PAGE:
Sunday, December 29, 2019

(A Critique of) Judgment Calls

We don't soon get over judgment of others, said Mary Grace Orr, at insight meditation this morning in Volcano. She quoted Ram Dass as saying we should think of people as being like trees. "Who said I don't judge trees?" my husband asked when I told him. Well, there's that.

Late this past semester, I asked my introductory creative writing students, first in my office, and then in class, to tell me their strengths as a writer, and then to say what they still wanted to work on. It was as if the first half of the question hadn't been uttered; they jumped quickly to "I'm bad at ____"; or "I can't do ____." But what are you good at? I'd ask, and they'd tell me they couldn't say what. Nothing about facility with metaphor or turn of phrase or empathy, nothing until they were prompted again, but then the answers sounded sheepish. "That would be narcissistic," said one student. No, it would not, I responded. A joke about the president came after.

The day before their final projects were due, I asked them what we could talk about that would help them to complete their chapbooks. There were a few questions about covers and book construction, but at least half of them responded with (actually, without), "Confidence." As if we could give them that in one class session at the end of the semester. "It's our generation," one student said. "None of us has any confidence."

Two years ago, I was teaching Ta-Nehisi Coates's Between the World and Me to Honors students (freshmen) for the second time. The first time the class had taken valuable lessons from his experience as a black man in America. This time (just after the shift from Obama to Trump) several students said that Coates was "too angry." They resisted his book. How could he be so angry. It put them off. So I asked the most judgmental of the students to read a paragraph of the book out loud to us without adding any comments along the way. Just read it. Then, I asked her to tell the class exactly what the paragraph had said, without adding any commentary. This exercise didn't go smoothly, but it was certainly instructive.

As I get older, my teaching gets less rigorous as intellectual transfer. My students learn less about the rules for things, though I still insist on a grounding in history. It gets more rigorous as a counter-intuitive paring away of judgments, especially when they occur quickly. The effort to see the world as it is, rather than to re-imagine it through the curious utopianism of critique, is what I try to instill in them. That this effort proves more difficult than judgment intrigues and disturbs me. At the beginning of each semester from now on I'll hand out my sheets of attention exercises, intended to get students out of their heads rather than farther into them. (Note, not "out of their minds" in the sense it's usually intended, though a loosening of boundaries around creativity is also necessary; students show up to creative writing classes in shackles!) Let me append the list of exercises, so far, here:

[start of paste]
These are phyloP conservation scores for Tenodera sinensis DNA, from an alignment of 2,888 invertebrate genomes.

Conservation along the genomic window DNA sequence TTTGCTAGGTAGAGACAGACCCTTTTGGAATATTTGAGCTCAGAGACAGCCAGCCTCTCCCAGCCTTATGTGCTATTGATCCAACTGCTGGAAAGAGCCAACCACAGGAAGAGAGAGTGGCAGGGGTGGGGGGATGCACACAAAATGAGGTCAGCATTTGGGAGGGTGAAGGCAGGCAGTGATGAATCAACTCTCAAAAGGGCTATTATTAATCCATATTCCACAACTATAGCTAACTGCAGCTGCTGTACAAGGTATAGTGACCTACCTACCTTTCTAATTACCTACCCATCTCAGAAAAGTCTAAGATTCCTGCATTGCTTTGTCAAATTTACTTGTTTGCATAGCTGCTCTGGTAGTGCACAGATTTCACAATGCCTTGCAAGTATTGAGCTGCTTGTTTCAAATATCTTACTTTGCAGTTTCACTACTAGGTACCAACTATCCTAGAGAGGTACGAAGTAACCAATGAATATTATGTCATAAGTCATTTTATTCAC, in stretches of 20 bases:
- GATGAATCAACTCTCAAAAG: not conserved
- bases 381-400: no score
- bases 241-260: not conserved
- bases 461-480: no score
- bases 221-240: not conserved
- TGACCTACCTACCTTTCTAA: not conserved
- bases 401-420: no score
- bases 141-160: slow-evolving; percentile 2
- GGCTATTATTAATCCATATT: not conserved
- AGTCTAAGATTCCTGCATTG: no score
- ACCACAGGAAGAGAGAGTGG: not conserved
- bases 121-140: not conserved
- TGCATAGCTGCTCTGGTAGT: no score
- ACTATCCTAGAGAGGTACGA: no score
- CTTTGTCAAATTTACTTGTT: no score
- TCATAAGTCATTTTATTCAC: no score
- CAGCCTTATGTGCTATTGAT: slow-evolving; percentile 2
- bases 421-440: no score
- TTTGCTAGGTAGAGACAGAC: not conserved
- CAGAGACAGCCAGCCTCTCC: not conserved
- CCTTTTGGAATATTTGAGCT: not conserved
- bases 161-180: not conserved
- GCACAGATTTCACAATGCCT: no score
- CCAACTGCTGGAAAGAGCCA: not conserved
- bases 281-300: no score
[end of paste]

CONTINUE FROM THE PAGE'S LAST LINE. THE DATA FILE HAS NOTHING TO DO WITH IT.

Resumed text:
Attention Exercises
Prof. Susan M. Schultz
214 Kuykendall

Attention exercises

Do these exercises without doing anything else at the same time. No computer, no phone, no music, nothing. Then write in intense detail about what you noticed. Do not use judgment words, or “poetic” language. Write at least 250-300 words each.

1. Look at a raisin for eight full minutes, then eat it very slowly.

2. Take your dog on a walk and notice what your dog notices.

3. Spend 15 minutes watching and listening to your cat. (Any animal is fine, including geckos, lizards, guinea pigs, and so on.)

4. Spend 15 minutes sitting in a public place (bus stop, mall, etc.). What do you hear and see?

5. Spend 15 minutes with a photograph or a still from the television. Describe exactly what you see. You might also draw what you see, if you wish. Then write about the process of drawing what you saw.

6. Sit somewhere and turn off one of your senses: close your eyes or ears.

7. Start a conversation with a stranger. Where does it go?

8. Take a ½ hour walk to somewhere you don’t need to go. What do you see and hear?

9. Go to the art museum, on campus or downtown, and spend 15 minutes with a painting or piece of sculpture.

10. Take the same walk for many days in a row and find something different each time. Make a list as you go.

11. Meditate for 10-20 minutes a day.

12. Walk at different speeds, exceedingly slow to very fast.

13. Listen carefully to fast and slow talkers.

14. Watch the hand gestures of people around you.